Mary Pickford in The Pueblo Legend (D.W. Griffith, 1912)The New Mexico Film Industry Documentary could use a little help!
Saturday, November 20, 2010
Support the NM Film Industry Doc!
From Brent Morris...
Dear Colleagues, Film Friends, Film Makers, Workers and Interested Parties,
Myself and others in the New Mexico film industry are working hard, and largely for free, to put together a compelling documentary that will demonstrate to others what we already know --
That New Mexico has developed a film, television and media industry worth keeping.
I am fortunate to have been employed for over twenty years in the entertainment industry. I don't like asking for handouts or charity. I like to pay people for their work. However, I feel at this time it's imperative we complete this film and thus I'm sending this email to you.
We have launched a fundraiser on Kickstarter to raise $5,000. As of today, we're at $1,750. If the balance isn't raised by December 5th, we forego all funds pledged so far.
These funds will be put to good use, covering expenses such as fuel and meals as we travel the state, hard drives and media for acquisition on High Def cameras, licensing clips and still photos, music, post production, and other essential ingredients to making a professional quality film.
A little background ---
Since Thomas Edison's company filmed "Indian Day School" in 1897, motion pictures have been shot in New Mexico. The geography and landscape, coupled with famed light, attracted and inspired filmmakers for generations. It used to be a place you went to shoot Westerns.
That's changed. Progressive film production tax credits and no-interest loan programs were enacted. Hollywood took quick notice, productions flocked to the Land of Enchantment. Economic impact grew from $36 million in 2004 to over $800 million in 2009. Today the industry employs over 3,000 people directly and many more indirectly. Production dollars from outside the state trickle through our economy and multiply as they're spent on supplies, hotel rooms and equipment -- not to mention homes, cars and college tuitions. The industry has also created more opportunity for independent filmmakers and young people to realize a career in a creative environment.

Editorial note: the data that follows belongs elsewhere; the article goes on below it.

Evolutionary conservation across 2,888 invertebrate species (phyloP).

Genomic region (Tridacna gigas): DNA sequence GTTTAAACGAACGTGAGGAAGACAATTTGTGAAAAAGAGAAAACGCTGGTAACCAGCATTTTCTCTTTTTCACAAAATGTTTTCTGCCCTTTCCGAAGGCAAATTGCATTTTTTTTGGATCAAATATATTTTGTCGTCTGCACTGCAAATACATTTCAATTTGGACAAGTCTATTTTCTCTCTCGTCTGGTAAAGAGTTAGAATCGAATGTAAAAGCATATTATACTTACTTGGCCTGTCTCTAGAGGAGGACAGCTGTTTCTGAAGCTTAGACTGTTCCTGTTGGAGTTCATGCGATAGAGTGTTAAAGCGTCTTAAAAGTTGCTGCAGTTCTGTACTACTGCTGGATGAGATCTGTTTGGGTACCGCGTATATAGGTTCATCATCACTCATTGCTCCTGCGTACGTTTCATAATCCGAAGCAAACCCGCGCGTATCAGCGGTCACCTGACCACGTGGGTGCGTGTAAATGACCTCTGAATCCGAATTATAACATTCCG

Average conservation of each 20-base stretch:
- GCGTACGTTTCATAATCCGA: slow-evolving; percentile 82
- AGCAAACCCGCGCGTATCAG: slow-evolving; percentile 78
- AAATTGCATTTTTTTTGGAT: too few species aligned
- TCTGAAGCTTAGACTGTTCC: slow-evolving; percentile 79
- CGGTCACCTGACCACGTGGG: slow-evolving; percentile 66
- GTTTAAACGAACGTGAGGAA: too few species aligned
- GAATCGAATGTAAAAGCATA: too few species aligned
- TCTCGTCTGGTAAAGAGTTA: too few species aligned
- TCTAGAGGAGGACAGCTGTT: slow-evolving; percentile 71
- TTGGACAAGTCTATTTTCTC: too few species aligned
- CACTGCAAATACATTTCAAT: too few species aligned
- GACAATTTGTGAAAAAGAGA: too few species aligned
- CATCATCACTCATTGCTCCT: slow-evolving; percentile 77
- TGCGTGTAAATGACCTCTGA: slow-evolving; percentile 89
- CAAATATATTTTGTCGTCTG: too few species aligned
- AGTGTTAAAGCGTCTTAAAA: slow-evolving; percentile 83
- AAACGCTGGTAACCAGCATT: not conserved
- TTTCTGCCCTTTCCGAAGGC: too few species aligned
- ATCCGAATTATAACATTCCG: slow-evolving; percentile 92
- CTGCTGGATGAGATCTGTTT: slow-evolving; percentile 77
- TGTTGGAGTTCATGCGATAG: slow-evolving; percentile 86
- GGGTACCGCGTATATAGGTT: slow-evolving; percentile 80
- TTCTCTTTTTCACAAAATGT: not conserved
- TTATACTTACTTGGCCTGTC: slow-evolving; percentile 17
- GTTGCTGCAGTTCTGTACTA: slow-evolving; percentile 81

Now, in the current political and economic climate, the incentives that fueled this boom are under increasing scrutiny. Some lawmakers feel they should be capped or done away with entirely. By documenting the current state of the industry in New Mexico we want to put a human face on a political controversy and show what these incentives have reaped here.
A sample of what we have obtained so far --
Interviews with Oscar-winner Jeff Bridges ("Crazy Heart"), Virginia Madsen ("Scoundrels"), Wes Studi ("Avatar"); producers Alton Walpole ("Book of Eli"), Stewart Lyons ("Breaking Bad") and Kenneth Topalsky ("Scoundrels"); director Lawrence Blume ("Tiger Eyes"), film office director Lisa Strout, historian John Armijo, writer/director Mark Medoff ("Children of a Lesser God"), director George Burdeau ("The Native Americans")… and we are just getting started.
We are profiling film workers, students and media educators from Santa Fe to Las Cruces, post production companies, performers and indies, while showcasing some of the most spectacular locations on the planet.
We aim to complete our project by January's legislative session where we will present our film to those who will decide the future of our film programs.
PLEASE CONSIDER A DONATION.
YOUR TEN DOLLAR PLEDGE BUYS A DOWNLOAD OF THE FILM.
A TWENTY DOLLAR PLEDGE BUYS A DVD.
Also click here Facebook to sign up as a friend on our fan page New Mexico Film Industry Documentary to spread the word. We are posting clips and trailers there all the time.
Thank you so much for your time and consideration -- and please feel free to forward to anyone you think might find this of interest.